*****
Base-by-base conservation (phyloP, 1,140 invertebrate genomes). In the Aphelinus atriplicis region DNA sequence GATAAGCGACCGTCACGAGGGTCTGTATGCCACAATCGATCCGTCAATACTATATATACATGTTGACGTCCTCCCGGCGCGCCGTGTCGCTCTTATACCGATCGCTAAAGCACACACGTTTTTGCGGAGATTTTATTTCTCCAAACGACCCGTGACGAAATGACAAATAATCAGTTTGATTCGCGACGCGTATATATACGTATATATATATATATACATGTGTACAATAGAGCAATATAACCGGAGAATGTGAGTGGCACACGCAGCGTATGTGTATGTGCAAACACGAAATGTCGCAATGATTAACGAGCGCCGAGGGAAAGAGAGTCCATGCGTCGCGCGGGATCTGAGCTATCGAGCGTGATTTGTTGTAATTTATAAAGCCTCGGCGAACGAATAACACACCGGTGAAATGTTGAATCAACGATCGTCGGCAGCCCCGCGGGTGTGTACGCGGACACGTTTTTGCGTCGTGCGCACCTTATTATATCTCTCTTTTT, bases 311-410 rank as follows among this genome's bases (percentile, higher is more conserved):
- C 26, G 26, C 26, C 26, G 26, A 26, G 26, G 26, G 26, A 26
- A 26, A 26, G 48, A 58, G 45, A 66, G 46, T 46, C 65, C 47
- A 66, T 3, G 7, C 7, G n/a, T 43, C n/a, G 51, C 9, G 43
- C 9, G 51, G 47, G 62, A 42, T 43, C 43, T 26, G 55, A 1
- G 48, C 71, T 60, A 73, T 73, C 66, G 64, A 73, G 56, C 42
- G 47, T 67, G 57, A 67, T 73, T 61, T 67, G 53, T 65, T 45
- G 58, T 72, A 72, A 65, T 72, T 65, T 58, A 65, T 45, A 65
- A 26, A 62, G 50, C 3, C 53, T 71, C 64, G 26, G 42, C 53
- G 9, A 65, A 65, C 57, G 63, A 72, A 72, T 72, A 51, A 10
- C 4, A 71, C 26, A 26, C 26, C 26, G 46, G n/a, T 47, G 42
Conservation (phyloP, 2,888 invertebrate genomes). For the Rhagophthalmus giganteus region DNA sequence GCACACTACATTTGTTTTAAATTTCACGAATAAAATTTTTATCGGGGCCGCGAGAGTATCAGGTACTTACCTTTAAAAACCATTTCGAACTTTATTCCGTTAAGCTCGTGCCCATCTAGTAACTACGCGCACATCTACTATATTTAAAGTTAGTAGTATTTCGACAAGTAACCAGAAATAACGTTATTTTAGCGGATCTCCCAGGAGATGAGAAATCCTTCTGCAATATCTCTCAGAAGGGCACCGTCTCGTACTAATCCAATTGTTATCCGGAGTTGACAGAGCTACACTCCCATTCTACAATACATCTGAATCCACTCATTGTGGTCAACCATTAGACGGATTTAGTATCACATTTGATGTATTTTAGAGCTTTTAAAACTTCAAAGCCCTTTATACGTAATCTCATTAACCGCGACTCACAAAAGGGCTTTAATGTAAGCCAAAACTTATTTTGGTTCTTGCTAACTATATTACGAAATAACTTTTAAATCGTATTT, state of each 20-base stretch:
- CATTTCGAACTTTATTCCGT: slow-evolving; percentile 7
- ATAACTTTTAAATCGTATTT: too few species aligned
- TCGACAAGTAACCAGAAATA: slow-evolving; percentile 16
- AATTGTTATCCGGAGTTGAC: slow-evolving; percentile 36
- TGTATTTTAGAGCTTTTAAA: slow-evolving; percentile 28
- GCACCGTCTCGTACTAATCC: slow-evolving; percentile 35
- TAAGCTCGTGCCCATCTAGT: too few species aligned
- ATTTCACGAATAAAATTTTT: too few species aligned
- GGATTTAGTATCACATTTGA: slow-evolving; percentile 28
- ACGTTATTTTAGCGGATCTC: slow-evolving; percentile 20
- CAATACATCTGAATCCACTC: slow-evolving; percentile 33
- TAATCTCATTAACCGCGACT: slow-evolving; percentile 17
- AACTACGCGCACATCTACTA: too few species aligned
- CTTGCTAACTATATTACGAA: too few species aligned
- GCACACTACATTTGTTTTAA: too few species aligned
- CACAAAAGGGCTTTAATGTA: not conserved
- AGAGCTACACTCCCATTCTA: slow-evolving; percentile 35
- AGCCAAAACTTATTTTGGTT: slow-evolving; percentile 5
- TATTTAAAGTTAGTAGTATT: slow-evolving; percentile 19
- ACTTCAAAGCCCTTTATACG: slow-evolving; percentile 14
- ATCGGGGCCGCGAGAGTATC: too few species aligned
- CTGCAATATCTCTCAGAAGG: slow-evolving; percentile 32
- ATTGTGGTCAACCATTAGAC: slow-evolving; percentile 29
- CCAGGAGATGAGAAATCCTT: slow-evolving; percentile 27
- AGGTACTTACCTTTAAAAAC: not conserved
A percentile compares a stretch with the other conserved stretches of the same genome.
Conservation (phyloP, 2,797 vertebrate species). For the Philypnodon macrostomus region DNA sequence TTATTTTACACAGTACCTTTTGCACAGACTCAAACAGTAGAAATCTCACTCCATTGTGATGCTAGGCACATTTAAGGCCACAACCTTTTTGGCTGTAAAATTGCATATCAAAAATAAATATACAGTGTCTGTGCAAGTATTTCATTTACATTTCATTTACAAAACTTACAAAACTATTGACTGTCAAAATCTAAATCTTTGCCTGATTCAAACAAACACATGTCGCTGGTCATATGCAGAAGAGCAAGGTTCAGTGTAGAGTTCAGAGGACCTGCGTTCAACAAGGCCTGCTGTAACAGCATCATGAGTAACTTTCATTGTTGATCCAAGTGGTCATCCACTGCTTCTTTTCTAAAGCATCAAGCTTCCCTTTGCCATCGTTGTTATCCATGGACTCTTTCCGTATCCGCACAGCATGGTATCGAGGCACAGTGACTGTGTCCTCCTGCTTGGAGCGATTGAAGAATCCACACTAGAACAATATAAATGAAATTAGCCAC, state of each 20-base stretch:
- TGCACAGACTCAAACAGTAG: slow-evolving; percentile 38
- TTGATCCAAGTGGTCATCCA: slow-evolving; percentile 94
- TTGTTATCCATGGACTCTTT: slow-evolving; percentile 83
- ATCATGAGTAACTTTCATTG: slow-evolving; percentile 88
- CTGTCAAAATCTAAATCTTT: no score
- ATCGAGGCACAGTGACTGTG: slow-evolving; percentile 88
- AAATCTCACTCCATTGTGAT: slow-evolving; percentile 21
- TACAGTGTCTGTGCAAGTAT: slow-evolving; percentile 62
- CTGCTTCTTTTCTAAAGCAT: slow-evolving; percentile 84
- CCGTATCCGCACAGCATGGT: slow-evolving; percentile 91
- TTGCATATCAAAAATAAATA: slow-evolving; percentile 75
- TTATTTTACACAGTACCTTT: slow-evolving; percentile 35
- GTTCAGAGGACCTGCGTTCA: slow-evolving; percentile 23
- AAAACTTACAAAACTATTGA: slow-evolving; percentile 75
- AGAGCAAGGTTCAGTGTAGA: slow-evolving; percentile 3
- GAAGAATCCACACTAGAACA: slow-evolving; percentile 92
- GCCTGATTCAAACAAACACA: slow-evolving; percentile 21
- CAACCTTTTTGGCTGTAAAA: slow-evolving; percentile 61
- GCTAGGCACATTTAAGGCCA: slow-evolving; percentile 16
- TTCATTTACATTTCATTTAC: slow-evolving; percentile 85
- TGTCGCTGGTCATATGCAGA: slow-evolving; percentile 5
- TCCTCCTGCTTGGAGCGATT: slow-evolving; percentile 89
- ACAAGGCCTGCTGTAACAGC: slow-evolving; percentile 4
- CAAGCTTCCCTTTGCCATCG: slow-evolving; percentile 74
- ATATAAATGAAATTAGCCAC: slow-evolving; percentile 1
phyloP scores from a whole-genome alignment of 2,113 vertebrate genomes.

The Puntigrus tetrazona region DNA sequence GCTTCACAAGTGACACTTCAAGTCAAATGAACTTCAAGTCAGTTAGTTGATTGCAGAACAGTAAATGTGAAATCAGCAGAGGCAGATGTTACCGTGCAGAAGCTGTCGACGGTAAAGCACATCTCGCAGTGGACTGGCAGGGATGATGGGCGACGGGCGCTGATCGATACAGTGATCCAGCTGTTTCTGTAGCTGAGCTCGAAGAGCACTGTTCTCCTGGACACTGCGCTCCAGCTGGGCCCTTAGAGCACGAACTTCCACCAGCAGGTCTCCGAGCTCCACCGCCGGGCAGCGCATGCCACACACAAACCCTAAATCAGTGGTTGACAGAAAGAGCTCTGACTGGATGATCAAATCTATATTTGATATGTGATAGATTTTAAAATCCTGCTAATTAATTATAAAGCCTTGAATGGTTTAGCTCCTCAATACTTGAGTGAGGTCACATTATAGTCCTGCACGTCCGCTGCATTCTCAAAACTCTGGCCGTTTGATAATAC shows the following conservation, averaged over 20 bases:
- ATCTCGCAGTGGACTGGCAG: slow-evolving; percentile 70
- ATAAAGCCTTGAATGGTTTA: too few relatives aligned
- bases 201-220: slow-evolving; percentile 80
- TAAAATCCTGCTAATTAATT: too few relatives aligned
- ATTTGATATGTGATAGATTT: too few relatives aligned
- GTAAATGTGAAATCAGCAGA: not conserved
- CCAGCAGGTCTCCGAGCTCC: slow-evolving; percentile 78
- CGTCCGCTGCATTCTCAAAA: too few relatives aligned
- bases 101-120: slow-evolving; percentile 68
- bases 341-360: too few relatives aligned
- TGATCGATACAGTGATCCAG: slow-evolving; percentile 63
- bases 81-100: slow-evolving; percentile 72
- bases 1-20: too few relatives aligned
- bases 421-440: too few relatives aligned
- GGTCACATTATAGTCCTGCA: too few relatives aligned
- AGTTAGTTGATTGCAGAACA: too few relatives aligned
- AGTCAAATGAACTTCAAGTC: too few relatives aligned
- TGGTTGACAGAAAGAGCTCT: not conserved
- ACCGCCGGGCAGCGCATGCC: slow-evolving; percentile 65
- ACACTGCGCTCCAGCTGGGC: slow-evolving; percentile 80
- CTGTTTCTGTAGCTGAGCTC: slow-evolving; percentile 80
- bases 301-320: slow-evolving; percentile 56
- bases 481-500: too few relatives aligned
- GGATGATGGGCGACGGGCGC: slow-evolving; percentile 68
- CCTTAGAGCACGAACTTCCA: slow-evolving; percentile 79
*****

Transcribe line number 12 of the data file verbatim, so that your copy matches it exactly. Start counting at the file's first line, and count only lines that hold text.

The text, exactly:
Conservation (phyloP, 2,888 invertebrate genomes). For the Rhagophthalmus giganteus region DNA sequence GCACACTACATTTGTTTTAAATTTCACGAATAAAATTTTTATCGGGGCCGCGAGAGTATCAGGTACTTACCTTTAAAAACCATTTCGAACTTTATTCCGTTAAGCTCGTGCCCATCTAGTAACTACGCGCACATCTACTATATTTAAAGTTAGTAGTATTTCGACAAGTAACCAGAAATAACGTTATTTTAGCGGATCTCCCAGGAGATGAGAAATCCTTCTGCAATATCTCTCAGAAGGGCACCGTCTCGTACTAATCCAATTGTTATCCGGAGTTGACAGAGCTACACTCCCATTCTACAATACATCTGAATCCACTCATTGTGGTCAACCATTAGACGGATTTAGTATCACATTTGATGTATTTTAGAGCTTTTAAAACTTCAAAGCCCTTTATACGTAATCTCATTAACCGCGACTCACAAAAGGGCTTTAATGTAAGCCAAAACTTATTTTGGTTCTTGCTAACTATATTACGAAATAACTTTTAAATCGTATTT, state of each 20-base stretch: